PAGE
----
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well, this is certainly not superstorm sandy and those streets were flooded this morning at 8:00 p.m. point pleasant beach, the same thing. there is significant tide coming in. and these are folks fighting against it. here's the result. not just point pleasant beach, but if you look at ortly beach, which is part of that project, which has been stopped because of the objection of 17 people in point pleasant beach and about 30 people in bayhead, ortly beach is being pounded. we put a lot of sand up there at the request of mayor of toms river, but that sand has already washed away. if we had the dune project moving and close to completion, those people in ortly beach would not be suffering the damage and loss they are today. so if the people in ortly beach sustain that kind of loss and damage, they can send their thank you notes to the people in bayhead and the people in point pleasant, who continue to fight which is an environmentally sound and necessary project.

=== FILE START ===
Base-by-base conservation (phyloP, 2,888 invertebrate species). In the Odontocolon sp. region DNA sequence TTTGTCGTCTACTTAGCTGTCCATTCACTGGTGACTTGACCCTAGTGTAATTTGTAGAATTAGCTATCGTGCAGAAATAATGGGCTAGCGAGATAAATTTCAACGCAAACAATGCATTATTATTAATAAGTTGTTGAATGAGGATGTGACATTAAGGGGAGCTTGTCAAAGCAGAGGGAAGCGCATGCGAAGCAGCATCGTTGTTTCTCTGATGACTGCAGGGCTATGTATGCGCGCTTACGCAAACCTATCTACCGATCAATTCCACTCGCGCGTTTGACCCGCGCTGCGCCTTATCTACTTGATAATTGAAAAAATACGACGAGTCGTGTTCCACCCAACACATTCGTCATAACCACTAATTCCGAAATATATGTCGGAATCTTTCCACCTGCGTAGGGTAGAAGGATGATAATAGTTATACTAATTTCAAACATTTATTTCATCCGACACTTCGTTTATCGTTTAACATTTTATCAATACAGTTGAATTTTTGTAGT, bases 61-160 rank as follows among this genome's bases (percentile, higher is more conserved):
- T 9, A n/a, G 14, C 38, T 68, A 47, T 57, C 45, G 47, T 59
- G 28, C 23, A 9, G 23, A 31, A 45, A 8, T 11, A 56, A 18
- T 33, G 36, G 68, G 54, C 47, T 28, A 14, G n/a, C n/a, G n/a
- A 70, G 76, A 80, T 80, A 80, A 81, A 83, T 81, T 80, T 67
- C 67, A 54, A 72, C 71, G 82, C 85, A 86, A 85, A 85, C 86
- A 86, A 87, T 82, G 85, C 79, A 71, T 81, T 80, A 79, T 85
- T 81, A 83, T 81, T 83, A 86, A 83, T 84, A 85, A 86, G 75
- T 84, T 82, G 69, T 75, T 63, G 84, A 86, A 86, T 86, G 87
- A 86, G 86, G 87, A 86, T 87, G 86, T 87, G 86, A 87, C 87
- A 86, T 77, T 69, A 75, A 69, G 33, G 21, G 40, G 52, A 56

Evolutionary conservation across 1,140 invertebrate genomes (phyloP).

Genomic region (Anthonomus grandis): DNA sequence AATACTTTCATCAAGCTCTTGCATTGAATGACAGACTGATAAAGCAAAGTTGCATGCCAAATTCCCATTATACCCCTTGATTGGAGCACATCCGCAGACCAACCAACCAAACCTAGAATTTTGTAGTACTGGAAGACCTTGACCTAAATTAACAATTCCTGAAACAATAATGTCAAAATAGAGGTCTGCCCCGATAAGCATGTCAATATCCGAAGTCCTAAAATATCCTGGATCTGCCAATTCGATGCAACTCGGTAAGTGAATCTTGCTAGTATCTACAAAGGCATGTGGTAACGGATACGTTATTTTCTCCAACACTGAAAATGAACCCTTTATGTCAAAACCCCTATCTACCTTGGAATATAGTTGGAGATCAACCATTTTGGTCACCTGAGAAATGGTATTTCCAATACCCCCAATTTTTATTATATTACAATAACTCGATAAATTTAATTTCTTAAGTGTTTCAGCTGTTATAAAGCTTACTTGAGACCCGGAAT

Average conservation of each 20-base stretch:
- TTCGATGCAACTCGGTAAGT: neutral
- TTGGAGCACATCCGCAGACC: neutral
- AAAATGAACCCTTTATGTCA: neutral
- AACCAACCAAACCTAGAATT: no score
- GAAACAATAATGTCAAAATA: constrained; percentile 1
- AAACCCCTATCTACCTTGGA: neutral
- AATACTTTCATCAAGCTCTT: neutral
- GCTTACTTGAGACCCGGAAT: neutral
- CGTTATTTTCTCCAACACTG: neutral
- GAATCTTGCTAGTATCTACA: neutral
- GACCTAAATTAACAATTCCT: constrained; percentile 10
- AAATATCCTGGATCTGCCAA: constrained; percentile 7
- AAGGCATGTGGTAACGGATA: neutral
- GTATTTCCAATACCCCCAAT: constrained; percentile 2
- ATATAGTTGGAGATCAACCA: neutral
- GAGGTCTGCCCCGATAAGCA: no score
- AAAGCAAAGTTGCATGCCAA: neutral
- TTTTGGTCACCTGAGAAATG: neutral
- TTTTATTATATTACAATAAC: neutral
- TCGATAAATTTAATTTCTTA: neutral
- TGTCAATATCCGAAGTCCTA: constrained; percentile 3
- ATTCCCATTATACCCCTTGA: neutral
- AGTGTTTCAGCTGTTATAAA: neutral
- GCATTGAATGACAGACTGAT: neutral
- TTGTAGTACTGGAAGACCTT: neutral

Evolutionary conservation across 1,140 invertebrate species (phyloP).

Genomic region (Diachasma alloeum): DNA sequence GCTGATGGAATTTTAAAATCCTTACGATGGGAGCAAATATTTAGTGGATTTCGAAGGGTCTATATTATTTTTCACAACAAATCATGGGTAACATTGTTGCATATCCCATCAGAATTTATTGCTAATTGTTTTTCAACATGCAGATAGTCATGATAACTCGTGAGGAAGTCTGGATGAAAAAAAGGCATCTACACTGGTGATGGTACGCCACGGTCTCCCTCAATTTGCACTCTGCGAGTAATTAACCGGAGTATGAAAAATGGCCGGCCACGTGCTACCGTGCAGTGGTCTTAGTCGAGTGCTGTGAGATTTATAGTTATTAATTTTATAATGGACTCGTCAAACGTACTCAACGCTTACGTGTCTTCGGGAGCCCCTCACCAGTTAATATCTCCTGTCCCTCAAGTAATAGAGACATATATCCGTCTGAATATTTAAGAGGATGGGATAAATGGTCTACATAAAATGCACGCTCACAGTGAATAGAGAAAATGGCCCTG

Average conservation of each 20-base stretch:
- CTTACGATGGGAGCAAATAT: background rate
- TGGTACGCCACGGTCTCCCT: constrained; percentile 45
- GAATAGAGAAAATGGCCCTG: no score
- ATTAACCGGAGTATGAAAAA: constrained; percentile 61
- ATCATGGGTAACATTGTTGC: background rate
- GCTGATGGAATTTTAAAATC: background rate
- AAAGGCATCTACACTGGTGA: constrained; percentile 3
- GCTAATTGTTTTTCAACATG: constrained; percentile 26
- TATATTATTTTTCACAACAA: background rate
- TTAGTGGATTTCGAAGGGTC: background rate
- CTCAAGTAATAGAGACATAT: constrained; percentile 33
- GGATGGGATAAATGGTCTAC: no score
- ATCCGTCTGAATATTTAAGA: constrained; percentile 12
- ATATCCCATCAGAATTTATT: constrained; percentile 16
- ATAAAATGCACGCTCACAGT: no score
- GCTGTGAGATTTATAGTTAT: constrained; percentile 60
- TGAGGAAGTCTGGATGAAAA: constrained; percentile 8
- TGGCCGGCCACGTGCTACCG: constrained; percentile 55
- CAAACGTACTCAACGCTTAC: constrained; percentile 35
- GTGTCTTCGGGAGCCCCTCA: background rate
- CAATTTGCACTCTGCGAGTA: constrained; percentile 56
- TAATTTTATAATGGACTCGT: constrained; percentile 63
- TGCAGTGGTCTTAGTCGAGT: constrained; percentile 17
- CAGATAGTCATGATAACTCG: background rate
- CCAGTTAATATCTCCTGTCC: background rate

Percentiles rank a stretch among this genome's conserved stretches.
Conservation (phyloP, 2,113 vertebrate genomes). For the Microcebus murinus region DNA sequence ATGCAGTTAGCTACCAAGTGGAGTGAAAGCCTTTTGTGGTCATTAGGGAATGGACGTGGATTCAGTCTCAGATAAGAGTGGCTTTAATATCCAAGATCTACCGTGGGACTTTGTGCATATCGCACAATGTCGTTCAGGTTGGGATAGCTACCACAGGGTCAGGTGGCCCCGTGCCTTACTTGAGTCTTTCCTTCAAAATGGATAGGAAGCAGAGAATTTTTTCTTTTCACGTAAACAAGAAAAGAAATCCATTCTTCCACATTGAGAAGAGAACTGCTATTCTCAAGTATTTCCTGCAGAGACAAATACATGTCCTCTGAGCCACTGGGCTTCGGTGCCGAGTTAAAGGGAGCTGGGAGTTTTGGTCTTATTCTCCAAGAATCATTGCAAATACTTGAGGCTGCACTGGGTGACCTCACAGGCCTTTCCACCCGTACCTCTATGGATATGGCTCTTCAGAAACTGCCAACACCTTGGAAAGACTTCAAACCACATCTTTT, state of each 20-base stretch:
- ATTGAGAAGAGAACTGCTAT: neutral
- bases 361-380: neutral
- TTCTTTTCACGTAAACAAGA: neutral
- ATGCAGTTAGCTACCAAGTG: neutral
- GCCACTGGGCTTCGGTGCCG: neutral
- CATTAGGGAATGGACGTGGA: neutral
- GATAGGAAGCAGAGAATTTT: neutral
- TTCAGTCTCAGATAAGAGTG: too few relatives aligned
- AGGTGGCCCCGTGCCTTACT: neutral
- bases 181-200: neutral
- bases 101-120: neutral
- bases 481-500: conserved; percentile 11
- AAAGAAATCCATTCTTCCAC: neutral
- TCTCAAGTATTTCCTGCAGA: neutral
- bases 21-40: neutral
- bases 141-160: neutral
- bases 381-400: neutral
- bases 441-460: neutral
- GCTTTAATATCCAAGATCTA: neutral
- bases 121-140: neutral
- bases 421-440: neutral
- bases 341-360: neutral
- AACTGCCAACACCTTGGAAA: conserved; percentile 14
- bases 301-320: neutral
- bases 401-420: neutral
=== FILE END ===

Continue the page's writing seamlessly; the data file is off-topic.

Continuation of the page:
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to give you a point of contrast, where we have the sheet piling project done, on route 35, route 35 is open in manlocki. so we really need to get moving on these dune projects. it's three years post-sandy. this should not be being held up by a few selfish homeowners, who do not want to give into the idea that we have to build these dunes, by using the fake excuse that somehow i want to build a boardwalk or a ferris wheel or a hot dog stand or public bathrooms on the strip of land we're taking. it's a ridiculous idea put forward by some selfish folks and their selfish lawyers who are just looking to make money off of this. i'm going to go down there and take a look at this myself today. not to margate, but to the point pleasant area as well, to see exactly what we need to do to be able to speak to people in the public much more about this, and provide information to the court when this is ultimately litigated. [ inaudible question ]